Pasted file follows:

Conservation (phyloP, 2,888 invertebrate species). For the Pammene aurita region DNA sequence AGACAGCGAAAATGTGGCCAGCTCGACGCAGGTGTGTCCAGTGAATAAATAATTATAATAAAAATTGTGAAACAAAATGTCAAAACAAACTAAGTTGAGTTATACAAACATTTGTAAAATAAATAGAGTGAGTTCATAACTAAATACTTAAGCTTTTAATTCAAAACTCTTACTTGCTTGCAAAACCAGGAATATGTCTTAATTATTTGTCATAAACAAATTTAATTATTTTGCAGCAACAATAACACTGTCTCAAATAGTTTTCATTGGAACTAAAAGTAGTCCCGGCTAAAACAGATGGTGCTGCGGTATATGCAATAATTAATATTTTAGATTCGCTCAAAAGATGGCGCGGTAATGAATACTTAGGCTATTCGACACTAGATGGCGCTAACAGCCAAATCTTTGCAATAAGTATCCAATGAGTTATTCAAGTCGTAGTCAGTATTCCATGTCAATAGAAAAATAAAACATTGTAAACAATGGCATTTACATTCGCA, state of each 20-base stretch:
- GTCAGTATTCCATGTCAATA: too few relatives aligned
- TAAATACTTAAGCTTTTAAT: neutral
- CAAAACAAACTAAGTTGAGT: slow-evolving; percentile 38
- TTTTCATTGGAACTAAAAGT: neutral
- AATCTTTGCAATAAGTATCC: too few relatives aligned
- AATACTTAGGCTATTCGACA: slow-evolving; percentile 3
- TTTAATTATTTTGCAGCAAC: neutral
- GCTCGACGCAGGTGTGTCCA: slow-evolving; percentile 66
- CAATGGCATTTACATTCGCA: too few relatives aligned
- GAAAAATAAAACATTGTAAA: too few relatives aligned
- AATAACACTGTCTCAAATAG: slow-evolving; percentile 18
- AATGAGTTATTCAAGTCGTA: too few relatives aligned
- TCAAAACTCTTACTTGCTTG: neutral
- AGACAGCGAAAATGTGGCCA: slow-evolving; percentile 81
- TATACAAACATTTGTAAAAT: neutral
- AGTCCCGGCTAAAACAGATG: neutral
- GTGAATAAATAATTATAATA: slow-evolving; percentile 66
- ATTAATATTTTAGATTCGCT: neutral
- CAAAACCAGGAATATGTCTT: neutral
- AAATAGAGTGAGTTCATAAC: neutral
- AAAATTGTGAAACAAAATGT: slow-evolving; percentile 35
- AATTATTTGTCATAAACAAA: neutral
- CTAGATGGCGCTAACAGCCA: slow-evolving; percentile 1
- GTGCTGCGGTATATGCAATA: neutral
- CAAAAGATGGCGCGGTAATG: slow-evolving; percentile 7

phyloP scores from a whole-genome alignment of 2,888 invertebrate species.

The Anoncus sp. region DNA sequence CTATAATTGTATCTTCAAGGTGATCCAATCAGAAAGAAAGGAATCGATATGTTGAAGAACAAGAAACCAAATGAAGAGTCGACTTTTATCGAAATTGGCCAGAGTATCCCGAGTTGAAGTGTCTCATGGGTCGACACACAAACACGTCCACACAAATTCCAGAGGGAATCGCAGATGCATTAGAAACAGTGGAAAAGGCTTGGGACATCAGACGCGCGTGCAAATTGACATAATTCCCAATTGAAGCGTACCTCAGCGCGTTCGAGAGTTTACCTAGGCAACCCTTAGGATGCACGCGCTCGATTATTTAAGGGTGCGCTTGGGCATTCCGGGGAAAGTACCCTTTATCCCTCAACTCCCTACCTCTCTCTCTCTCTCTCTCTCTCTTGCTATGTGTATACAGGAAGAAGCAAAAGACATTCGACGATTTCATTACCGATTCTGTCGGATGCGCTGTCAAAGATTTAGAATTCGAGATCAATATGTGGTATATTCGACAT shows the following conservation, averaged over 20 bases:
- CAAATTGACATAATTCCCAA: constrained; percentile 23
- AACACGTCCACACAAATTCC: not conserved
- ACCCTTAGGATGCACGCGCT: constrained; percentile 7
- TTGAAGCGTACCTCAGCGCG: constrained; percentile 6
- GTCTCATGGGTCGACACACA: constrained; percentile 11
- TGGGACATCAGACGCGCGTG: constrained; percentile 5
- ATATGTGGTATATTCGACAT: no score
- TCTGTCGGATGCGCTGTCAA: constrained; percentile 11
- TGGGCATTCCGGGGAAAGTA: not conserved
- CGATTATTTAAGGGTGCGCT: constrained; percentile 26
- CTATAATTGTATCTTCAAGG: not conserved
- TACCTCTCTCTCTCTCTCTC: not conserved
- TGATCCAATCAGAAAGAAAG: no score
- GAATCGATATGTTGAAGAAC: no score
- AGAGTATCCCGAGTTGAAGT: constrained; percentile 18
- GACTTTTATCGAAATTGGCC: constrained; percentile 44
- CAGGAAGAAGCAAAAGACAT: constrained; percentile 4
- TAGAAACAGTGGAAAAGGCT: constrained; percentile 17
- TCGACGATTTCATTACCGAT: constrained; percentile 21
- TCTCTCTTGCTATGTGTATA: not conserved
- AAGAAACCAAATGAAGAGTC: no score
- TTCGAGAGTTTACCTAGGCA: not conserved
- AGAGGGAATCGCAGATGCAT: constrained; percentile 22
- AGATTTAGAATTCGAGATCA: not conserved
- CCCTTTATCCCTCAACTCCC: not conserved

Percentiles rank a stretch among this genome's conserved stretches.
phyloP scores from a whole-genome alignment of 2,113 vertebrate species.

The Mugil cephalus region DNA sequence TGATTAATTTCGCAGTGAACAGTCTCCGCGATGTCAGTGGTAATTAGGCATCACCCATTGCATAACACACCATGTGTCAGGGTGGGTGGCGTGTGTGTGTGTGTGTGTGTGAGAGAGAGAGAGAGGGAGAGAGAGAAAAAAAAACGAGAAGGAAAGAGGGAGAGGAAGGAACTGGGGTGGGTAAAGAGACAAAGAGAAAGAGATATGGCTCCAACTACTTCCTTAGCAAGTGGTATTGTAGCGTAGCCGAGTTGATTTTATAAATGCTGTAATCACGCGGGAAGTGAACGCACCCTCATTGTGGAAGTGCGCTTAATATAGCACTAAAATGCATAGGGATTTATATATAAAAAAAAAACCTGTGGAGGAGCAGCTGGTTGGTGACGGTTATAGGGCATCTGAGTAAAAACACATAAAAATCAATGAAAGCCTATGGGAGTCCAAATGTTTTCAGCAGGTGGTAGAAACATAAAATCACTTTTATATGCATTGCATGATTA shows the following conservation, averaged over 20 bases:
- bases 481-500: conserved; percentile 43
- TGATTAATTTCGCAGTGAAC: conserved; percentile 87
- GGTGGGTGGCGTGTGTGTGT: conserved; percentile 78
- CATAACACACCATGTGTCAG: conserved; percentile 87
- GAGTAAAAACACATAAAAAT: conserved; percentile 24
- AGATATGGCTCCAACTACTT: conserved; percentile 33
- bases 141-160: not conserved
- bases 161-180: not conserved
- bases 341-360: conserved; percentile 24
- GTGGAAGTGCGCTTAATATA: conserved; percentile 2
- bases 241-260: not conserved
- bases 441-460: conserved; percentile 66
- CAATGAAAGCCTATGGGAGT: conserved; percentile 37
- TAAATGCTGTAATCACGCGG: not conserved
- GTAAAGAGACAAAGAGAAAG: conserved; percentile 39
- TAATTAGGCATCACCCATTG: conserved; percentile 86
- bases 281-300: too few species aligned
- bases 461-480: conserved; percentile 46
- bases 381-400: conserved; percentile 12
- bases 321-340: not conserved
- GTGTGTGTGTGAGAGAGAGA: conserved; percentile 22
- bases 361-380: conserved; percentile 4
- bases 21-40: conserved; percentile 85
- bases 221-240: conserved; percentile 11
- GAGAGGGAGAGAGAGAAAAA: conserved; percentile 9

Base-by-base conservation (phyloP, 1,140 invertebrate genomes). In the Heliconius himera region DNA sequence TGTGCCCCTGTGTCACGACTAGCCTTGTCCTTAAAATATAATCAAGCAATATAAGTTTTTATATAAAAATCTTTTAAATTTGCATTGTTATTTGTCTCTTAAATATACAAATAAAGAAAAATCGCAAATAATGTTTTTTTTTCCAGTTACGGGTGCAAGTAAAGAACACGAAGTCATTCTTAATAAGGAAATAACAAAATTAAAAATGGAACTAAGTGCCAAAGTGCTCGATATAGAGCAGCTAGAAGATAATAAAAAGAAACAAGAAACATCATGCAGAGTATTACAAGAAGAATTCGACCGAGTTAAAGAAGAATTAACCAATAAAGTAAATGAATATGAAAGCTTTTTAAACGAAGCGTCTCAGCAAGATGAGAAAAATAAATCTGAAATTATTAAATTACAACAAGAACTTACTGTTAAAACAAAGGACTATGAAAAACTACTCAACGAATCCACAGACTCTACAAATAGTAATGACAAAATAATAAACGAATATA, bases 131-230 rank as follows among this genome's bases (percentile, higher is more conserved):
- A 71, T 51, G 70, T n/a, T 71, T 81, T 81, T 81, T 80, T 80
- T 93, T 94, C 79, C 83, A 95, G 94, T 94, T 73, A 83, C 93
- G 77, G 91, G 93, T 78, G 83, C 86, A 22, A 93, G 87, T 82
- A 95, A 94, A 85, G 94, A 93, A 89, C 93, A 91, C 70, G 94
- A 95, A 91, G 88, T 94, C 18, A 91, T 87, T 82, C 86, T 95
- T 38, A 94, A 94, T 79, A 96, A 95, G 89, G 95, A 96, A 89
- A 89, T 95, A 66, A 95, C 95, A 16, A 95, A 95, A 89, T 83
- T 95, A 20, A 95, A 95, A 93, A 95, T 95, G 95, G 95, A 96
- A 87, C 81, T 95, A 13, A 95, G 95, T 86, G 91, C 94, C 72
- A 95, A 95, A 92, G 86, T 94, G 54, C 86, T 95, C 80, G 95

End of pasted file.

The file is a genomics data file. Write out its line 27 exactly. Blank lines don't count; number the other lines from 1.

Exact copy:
phyloP scores from a whole-genome alignment of 2,888 invertebrate species.